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January 11th is Human Trafficking Awareness Day

The following editorial was written by Jennifer Durant, Public Policy Specialist. Click here to learn more about human trafficking.

Jan. 11 is nationally recognized as Human Trafficking Awareness Day. Human trafficking is modern day slavery that involves the sexual and labor exploitation of millions of men, women and children worldwide.

Human trafficking has no borders. Victims can be abused within their own communities or moved throughout the world to avoid detection, forced to live a life of servitude.

It is estimated that about 800,000 to 900,000 individuals are trafficked across international borders worldwide. In the United States alone, 18,000 to 20,000 victims are trafficked into or within this country every year. Sadly, approximately 80 percent of these victims are children.

New Hampshire is certainly not immune to human trafficking. While human trafficking is very difficult to quantify or count, there is evidence that New Hampshire has experienced both labor and sex trafficking. In fact, all 50 states have reported seeing some form of human trafficking.

New Hampshire was the location of the second labor trafficking case in the nation brought under federal law in 2003. Timothy Bradley and Kathleen O'Dell, both of Litchfield, were convicted of human trafficking for withholding promised wages and refusing to release passport and legal travel documents of four Jamaican men.

There has also been evidence of sex trafficking in New Hampshire. Over the past few years, New Hampshire's domestic and sexual crisis centers have worked with several victims of sexual exploitation, who have been forced into street prostitution or forced to work in brothels.

Almost all of New Hampshire's border states have experienced human trafficking, indicating that this crime clearly exists in the northeastern region of this country. In Vermont, police invaded a brothel where Asian women were forced to work as sex slaves. Experts say the Vermont case fits the pattern of a problem that is reaching into the smallest corners of the country.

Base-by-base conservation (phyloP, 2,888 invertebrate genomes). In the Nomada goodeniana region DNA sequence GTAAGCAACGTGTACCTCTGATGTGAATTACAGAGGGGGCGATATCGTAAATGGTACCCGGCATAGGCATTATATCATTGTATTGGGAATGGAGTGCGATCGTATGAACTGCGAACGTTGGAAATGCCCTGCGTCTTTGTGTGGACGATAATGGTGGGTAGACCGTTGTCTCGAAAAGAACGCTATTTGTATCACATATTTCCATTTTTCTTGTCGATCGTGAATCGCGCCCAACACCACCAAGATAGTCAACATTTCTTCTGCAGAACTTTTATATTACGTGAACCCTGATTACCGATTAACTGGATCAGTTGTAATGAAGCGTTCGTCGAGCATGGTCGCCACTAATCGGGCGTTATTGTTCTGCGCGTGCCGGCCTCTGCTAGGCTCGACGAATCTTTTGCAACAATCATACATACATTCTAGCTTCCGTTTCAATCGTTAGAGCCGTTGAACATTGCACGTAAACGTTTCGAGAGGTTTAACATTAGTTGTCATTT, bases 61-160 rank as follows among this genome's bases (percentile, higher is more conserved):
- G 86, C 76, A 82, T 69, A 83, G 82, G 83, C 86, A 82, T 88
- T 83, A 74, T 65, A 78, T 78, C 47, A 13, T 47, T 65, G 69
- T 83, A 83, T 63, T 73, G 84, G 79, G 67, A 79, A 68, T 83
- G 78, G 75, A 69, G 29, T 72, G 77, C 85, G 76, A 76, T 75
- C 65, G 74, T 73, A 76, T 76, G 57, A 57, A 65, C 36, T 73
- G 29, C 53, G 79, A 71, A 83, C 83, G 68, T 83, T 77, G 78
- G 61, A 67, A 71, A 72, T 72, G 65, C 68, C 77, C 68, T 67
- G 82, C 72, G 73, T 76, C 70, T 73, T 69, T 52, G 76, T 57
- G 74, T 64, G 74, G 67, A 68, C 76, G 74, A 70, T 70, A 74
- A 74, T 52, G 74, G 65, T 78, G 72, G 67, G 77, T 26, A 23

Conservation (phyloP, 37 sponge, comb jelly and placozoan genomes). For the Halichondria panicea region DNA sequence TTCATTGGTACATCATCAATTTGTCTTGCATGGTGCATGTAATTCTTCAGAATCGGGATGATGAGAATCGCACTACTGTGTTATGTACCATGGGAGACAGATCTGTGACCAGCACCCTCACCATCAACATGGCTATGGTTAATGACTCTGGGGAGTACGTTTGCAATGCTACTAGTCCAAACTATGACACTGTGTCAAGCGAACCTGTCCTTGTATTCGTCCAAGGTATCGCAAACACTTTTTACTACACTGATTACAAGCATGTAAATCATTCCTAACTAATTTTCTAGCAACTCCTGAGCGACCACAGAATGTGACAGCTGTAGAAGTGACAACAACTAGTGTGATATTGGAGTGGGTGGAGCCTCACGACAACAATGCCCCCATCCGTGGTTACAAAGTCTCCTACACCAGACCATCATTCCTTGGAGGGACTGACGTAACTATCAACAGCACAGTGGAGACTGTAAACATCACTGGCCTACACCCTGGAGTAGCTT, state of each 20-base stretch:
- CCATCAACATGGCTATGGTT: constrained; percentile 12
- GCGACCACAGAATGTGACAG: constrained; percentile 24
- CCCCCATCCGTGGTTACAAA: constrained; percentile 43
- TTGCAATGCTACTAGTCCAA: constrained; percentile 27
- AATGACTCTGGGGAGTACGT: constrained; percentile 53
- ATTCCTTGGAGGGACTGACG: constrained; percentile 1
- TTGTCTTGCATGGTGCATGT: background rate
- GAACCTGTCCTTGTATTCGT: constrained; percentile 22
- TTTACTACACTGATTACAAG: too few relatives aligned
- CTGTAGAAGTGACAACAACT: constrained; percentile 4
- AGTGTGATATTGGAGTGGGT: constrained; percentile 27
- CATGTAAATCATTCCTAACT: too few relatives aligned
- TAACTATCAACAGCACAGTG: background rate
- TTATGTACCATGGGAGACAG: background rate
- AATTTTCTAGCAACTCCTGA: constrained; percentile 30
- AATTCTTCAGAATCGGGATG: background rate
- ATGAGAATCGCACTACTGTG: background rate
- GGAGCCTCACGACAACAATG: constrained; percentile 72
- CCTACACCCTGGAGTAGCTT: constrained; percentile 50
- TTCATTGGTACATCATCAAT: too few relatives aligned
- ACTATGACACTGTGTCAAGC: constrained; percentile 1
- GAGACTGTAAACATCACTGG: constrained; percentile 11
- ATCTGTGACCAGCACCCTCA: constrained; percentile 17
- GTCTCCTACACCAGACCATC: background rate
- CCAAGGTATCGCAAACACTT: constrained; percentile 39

In Kittery, Maine, Gary Reiner, a former lawyer and one-time chairman of the Kittery Town Council, was convicted in 2005 of operating a brothel that was disguised as a health club where women and children, as young as 13 years old, were forced to work as prostitutes.

In East Boston, Brighton, and Allston, Mass., police made nearly 100 arrests in 2006, posing as johns and then arresting suspects allegedly operating brothels in apartments and houses tucked away on quiet residential streets.

If this problem is prevalent in our border states, then New Hampshire is certainly vulnerable to such activities. These highly publicized cases serve as examples of trafficking taking place in our area, but it is important to remember that many cases of trafficking go unnoticed. Most are invisible victims because of their uncertain position of either being undocumented immigrants or seen as social degenerates who voluntarily enter the sex industry.

What can you do?

  • Become familiar with our laws. In August 2009, Gov. John Lynch signed HB 474 into law, the first comprehensive human trafficking law in New Hampshire. Human trafficking is now defined in New Hampshire's Criminal Code, making it a Class A felony with enhanced penalties for trafficking someone under the age of 18.
  • Talk about human trafficking in your community and ask others to educate themselves.
  • Invite a speaker from a local organization to talk to your group.

While the term "human trafficking" is fairly new, the act itself is clearly not. Until we effectively identify victims and provide them with the services they need; until we hold traffickers accountable in a meaningful way for their unspeakable crimes; and until we adequately prevent human trafficking from happening in the first place, the fight will continue — throughout the world, throughout the nation and throughout the state of New Hampshire.

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